Take heed lest any man deceive you. There are two charges which Christ expressly gives to the disciples, to beware of false teachers, and not to be terrified by scandals. By these words he gives warning that his Church, so long as its pilgrimage in the world shall last, will be exposed to these evils. But they might be apt to think that this was inconsistent, since the prophets gave a widely different description of the future reign of Christ. Isaiah predicts that all will then be taught of God, (Isa 54:13.) The words of God are:
I will pour out my Spirit on all flesh;
and your sons and your daughters shall prophesy;
your young men shall see visions, and your old men shall dream dreams,
A still more abundant light of understanding is promised by Jeremiah.
No longer shall any man teach his neighbor, nor a man his brother, saying, Know the Lord; for all shall know me from the least to the greatest, (Jer 31:34.)
And, therefore, we need not wonder if the Jews expected, that when the Sun of righteousness had arisen, as Malachi (Mal 4:2) had predicted, they would be entirely free from every cloud of error. Hence, also, the woman of Samaria said,
When the Messiah cometh, he will teach us all things,
Now we know what splendid promises of peace, righteousness, joy, and abundance of all blessings, are to be found everywhere in Scripture. We need not, therefore, wonder if they expected that, at the coming of Christ, they would be delivered from commotions of war, from extortions and every kind of injustice, and, in short, from famine and pestilence.
But Christ warns them, that false teachers will henceforth give no less annoyance to the godly than false prophets gave to the ancient people; and that disturbances will be not less frequent under the Gospel than they formerly were under the Law. Not that those prophecies which I have just mentioned will fail to be accomplished, but because the full accomplishment of them does not immediately appear in one day; for it is enough that believers now obtain a taste of those blessings, so as to cherish the hope of the full enjoyment of them at a future period. And, therefore, they were greatly mistaken, who wished to hay at the commencement of the Gospel, an immediate and perfect exhibition of those things which we see accomplished from day to day. Besides, that happiness which the prophets ascribe to the reign of Christ, though it cannot be altogether annihilated by the depravity of man, is retarded or delayed by it. It is true that the Lord, in contending with the malice of men, opens up a way for his blessings through every obstacle; and, indeed, it would be unreasonable to suppose that what is founded on the undeserved goodness of God, and does not depend on the will of man, should be set aside through their fault.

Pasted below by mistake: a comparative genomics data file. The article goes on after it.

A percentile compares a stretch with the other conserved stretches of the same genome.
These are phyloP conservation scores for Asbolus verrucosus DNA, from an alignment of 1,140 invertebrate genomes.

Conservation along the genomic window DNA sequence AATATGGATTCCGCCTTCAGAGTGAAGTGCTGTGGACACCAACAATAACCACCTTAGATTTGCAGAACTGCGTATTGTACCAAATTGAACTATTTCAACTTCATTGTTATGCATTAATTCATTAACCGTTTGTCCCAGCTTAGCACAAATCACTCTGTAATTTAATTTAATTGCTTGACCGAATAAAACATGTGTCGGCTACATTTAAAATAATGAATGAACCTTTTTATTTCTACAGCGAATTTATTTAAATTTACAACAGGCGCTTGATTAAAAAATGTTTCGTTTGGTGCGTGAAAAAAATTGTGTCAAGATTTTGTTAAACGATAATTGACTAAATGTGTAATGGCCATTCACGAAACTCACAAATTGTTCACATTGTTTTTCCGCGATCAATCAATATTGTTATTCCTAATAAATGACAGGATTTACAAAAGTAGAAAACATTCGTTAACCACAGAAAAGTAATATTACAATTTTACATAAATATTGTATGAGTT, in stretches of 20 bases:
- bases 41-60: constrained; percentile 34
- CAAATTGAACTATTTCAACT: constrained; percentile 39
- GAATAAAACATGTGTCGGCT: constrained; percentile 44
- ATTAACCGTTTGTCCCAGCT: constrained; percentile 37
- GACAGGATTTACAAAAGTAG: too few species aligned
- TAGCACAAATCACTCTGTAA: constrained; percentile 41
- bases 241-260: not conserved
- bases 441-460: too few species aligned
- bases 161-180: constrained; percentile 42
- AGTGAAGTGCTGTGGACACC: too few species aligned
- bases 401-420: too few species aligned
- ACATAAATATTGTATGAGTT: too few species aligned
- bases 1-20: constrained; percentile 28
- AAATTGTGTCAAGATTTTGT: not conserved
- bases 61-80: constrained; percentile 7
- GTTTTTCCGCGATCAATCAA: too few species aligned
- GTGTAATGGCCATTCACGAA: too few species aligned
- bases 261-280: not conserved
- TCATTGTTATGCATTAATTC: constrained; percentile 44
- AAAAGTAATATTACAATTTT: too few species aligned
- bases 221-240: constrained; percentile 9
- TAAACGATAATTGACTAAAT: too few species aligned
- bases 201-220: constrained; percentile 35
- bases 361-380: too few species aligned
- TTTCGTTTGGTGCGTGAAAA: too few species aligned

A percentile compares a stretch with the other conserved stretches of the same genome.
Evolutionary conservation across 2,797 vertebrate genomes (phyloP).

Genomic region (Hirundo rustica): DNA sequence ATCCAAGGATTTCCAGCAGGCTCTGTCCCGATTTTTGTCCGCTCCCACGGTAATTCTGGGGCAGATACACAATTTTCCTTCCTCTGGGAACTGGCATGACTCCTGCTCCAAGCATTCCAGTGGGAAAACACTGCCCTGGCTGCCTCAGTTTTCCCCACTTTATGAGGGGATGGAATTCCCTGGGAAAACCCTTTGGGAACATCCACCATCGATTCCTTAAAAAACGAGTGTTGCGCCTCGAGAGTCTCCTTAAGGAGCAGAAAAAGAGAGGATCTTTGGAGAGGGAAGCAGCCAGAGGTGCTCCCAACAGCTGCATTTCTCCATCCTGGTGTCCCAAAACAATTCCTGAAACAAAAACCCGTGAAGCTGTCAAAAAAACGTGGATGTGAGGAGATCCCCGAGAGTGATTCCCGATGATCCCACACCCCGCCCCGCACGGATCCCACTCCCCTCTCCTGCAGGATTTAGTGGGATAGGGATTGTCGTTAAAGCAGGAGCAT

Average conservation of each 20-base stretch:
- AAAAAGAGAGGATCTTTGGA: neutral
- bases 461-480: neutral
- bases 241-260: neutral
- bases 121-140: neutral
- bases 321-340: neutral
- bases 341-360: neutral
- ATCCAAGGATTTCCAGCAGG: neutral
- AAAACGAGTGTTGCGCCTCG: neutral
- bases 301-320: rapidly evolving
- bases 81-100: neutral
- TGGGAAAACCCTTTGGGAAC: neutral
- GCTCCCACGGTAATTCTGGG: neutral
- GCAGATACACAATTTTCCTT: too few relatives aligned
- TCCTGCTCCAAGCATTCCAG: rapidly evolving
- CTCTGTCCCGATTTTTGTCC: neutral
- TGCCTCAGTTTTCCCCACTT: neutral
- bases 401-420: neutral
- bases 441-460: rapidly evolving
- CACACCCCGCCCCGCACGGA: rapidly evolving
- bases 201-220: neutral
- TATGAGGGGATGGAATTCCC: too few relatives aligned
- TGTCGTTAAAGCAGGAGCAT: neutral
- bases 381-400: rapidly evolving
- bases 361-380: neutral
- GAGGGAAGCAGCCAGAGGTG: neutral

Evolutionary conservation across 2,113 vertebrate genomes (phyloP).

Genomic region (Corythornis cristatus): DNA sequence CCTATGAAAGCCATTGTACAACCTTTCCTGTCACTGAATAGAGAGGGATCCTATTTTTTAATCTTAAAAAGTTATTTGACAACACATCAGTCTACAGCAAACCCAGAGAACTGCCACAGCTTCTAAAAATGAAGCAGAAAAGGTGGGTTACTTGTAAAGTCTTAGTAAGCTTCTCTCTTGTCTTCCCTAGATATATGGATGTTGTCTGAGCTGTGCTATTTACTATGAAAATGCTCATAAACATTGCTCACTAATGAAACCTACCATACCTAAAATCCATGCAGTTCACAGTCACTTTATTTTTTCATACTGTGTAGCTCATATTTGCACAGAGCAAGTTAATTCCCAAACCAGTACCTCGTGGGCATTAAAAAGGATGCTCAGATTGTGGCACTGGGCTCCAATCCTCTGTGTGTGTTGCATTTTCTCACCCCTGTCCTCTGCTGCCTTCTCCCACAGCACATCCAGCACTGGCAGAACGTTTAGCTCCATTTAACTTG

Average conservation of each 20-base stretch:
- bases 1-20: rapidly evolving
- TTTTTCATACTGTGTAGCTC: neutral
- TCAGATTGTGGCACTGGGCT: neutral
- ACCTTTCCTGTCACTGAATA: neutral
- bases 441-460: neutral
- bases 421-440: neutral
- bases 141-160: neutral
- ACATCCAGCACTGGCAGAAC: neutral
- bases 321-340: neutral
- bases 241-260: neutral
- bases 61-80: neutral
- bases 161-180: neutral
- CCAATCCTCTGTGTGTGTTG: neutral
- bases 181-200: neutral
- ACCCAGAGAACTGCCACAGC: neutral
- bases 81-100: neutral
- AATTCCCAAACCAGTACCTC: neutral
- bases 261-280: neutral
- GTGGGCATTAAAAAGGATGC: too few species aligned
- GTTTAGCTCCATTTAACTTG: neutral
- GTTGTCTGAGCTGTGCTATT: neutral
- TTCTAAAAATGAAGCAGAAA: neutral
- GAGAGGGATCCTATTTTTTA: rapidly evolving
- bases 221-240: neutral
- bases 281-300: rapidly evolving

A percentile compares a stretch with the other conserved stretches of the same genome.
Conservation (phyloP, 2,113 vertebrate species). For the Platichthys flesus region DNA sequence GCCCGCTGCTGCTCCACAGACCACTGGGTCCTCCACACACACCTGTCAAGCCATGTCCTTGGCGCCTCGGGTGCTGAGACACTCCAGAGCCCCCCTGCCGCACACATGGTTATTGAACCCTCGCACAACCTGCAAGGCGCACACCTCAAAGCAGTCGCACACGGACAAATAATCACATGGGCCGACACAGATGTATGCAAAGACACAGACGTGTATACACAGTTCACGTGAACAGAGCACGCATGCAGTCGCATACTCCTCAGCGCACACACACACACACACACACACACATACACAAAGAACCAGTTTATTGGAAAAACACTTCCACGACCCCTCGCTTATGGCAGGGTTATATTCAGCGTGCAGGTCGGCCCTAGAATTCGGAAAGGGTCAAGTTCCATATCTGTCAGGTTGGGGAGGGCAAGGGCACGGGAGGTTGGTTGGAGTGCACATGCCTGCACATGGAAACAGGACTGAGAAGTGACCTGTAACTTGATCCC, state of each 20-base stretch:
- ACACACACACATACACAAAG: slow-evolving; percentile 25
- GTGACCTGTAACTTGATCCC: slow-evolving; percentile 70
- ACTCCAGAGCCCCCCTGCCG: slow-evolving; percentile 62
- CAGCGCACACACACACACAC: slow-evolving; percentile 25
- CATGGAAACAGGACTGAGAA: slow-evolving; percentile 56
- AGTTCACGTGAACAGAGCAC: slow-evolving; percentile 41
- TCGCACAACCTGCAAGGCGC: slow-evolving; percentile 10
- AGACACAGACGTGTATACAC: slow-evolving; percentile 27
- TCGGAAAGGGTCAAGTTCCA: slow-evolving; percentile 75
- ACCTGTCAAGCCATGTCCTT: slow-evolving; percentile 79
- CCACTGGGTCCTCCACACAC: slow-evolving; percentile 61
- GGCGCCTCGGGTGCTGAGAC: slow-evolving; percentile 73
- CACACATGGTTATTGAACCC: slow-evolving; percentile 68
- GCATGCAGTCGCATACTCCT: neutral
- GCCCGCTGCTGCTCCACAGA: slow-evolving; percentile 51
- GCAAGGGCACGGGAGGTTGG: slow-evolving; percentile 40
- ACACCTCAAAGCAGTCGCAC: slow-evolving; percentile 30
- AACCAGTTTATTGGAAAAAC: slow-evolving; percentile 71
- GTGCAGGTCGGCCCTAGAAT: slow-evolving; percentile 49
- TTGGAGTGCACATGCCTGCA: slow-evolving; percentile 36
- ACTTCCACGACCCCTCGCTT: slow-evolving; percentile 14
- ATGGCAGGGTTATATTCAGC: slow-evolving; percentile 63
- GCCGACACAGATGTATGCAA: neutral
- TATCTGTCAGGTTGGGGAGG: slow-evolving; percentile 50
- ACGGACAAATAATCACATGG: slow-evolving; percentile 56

Yet, that they may receive some punishment for their ingratitude he drops upon them in small measure his favors, which would otherwise flow on them in the richest abundance. Hence arises a labyrinth of evils, through which believers wander all their life, though they are pursuing the straight road to salvation, having Christ for their guide, who holds out to them the torch of his Gospel. Hence arises a multitude of combats, so that they have a hard warfare, though there is no danger of their being vanquished. Hence arise disturbances so numerous and so sudden, that they are kept in perpetual uneasiness, though, resting on Christ, they remain firm to the end. And since Christ enjoins his disciples to beware of impostures, let us know that the means of defense will not be wanting, provided that they are not wanting to themselves. 127 And therefore, whatever arts Satan may employ, let us entertain no doubt that we shall be safe from them, if every one of us keep diligent watch on his own station.